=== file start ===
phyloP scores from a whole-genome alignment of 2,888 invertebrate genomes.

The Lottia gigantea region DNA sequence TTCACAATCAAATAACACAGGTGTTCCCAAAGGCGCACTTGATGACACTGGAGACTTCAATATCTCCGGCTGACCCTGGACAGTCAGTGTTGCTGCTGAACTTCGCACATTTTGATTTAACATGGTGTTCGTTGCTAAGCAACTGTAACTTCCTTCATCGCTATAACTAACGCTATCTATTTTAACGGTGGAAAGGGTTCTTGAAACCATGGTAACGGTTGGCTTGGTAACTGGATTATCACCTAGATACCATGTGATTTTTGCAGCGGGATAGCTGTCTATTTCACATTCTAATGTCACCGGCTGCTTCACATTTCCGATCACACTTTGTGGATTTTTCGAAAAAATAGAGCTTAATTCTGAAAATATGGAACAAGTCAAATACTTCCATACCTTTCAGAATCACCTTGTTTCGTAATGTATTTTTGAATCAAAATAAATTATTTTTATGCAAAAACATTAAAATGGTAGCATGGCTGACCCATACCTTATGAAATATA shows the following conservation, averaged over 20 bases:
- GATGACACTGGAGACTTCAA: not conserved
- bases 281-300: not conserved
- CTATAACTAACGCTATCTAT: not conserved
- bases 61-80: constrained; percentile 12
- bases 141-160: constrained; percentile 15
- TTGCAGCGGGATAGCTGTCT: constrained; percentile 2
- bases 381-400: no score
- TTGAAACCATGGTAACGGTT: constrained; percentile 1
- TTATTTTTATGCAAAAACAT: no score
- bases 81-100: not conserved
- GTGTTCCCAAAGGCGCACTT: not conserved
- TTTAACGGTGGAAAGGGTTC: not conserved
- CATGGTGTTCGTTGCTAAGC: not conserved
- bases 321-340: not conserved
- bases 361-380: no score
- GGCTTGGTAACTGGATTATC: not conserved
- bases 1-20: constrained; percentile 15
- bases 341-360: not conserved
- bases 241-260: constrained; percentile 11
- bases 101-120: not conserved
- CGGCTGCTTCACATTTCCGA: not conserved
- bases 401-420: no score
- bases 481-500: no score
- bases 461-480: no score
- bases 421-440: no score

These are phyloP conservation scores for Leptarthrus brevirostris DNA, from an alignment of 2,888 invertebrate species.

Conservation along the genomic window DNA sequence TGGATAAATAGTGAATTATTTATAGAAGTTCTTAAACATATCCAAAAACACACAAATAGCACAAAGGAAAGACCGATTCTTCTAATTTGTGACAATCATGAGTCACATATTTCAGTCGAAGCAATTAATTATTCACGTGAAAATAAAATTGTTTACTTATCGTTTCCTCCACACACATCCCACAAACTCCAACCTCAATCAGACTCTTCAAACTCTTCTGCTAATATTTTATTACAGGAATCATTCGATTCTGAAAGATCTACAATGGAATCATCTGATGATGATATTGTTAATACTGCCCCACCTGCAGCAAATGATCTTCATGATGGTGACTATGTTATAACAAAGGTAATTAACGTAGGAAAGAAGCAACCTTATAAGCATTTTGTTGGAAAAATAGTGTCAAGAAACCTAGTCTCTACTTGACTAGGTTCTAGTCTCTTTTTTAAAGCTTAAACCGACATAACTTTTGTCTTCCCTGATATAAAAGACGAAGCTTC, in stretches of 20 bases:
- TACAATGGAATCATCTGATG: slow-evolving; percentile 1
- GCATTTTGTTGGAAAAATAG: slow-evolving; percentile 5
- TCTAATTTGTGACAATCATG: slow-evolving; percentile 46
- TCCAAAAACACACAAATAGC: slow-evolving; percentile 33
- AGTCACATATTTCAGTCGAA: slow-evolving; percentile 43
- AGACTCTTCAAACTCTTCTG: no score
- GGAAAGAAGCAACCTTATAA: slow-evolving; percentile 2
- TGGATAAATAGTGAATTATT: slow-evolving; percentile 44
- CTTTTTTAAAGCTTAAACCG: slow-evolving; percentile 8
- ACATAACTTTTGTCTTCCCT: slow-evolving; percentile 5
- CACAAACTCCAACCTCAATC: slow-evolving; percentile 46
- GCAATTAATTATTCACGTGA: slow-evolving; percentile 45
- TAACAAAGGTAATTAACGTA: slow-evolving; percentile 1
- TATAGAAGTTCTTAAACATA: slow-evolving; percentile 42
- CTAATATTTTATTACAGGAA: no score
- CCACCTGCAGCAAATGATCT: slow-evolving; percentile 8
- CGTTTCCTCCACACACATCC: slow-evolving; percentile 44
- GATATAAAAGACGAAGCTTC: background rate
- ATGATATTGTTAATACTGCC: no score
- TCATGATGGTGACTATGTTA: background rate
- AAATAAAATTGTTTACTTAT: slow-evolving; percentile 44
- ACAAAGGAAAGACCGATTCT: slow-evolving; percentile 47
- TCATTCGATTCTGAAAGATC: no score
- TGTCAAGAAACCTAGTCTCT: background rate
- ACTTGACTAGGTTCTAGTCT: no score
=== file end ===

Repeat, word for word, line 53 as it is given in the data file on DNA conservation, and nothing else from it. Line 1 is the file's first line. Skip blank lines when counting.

- TGTCAAGAAACCTAGTCTCT: background rate